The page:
Email: info@rutland-holiday-cottage.co.uk
Web: www.rutland-holiday-cottage.co.uk
Phone: 01572 821 366
Mobile: 07841 866 750
Four star quailty self catering accommodation
 

 

Rutland Information

 

Rutland is England’s smallest county but is an idyllic rural destination offering a perfect escape from the hustle and bustle of daily life. While being a relatively hidden gem, Rutland is convenient to reach from all directions as it is situated in the heart of the East Midlands, making it the ideal location for short breaks in the UK.

Quietly nestling in the idyllic English countryside, Rutland has much to share with you; not least, fantastic Rutland Water which is Europe’s largest man made reservoir. Rutland offers a taste of traditional England, undiscovered by many and treasured by a lucky few.

The origin of the name Rutland is controversial and hotly debated. Some say it is named after a local landowner called Rota who owned a large estate in the area. Others say that the name stems from the rich red colour of the soil which is found here, and that, over time the name became Rutland. Unfortunately, it looks set to remain a mystery, as there is no conclusive evidence to prove one story or the other.
From 1974 until 1997, Rutland was part of Leicestershire. However it is now a proudly independent county and in 2007 celebrated a decade of independence.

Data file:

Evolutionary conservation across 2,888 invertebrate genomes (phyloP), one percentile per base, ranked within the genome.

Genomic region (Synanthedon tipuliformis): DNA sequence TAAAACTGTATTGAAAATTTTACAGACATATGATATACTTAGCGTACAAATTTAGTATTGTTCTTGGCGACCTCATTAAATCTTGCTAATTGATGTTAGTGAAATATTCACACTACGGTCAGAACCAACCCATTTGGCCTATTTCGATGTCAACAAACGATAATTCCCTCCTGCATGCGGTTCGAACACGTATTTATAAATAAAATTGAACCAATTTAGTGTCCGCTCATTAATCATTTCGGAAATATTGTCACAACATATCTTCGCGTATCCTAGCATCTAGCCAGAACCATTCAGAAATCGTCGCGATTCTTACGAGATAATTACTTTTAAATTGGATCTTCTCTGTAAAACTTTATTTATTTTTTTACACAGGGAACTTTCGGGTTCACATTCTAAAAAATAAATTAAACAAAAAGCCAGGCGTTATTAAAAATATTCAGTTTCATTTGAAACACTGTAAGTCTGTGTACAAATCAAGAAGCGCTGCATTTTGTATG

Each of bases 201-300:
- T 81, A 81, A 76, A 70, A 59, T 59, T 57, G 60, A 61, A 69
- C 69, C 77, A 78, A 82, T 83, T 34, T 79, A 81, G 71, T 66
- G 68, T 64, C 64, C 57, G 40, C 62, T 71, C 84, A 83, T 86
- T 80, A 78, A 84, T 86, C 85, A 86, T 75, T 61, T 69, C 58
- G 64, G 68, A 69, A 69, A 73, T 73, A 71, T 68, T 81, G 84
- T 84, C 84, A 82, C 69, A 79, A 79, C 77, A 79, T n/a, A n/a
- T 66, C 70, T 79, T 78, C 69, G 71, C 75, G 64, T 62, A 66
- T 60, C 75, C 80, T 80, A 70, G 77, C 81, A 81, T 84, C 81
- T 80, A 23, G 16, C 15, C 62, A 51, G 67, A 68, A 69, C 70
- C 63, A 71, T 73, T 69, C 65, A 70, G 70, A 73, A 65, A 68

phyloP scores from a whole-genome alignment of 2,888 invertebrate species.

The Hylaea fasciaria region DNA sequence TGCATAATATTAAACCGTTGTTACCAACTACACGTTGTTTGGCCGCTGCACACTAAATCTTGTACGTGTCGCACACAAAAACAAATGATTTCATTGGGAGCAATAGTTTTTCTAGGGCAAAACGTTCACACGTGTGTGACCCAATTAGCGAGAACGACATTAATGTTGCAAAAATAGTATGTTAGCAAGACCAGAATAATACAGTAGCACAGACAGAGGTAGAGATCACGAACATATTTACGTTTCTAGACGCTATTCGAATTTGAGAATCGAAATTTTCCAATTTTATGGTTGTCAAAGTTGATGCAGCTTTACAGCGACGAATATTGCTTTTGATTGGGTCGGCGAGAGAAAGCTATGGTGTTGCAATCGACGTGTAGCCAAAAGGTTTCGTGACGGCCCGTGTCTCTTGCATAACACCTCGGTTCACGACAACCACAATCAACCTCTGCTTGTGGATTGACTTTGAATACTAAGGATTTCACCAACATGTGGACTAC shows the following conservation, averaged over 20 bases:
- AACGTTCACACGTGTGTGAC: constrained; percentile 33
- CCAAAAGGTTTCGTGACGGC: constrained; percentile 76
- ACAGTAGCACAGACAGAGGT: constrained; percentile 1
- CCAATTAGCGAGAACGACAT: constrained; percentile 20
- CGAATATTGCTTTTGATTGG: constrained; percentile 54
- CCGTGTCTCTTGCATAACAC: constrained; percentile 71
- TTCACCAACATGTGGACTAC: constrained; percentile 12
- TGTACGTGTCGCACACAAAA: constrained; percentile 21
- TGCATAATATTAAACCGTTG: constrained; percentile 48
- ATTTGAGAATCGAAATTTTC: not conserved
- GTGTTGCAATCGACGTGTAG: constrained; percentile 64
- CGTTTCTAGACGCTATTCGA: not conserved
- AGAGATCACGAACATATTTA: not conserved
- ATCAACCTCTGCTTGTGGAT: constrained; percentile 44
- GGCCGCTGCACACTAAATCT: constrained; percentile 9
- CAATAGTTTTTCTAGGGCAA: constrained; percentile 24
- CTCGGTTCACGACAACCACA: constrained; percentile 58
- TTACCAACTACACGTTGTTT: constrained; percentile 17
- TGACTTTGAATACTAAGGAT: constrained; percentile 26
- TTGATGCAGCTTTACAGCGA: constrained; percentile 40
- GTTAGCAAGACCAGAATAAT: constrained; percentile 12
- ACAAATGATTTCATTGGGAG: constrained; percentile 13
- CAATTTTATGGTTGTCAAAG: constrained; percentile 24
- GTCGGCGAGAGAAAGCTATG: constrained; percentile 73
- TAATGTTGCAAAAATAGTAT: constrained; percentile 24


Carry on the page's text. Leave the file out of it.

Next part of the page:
To this day, Rutland remains one of the most charming, proud and attractive rural counties in England.

Whatever you enjoy doing Rutland has it all and has easy access to a variety of activities and events including sailing, fishing, bird watching, cycling, golf, concerts, theatre as well as some cosy pubs and excellent restaurants.
Rutland has the attractive market towns of Oakham and Uppingham and the nearby Stamford also offers some great boutique shopping, gift shops and specialist food stores.
The popular Burghley horse trials also take place here every September on the outskirts of Stamford.

The area has also recently featured in the films of Jane Austen’s Pride and Prejudice, The Da Vinci Code and the BBC’s adaptation of George Elliot’s Middlemarch.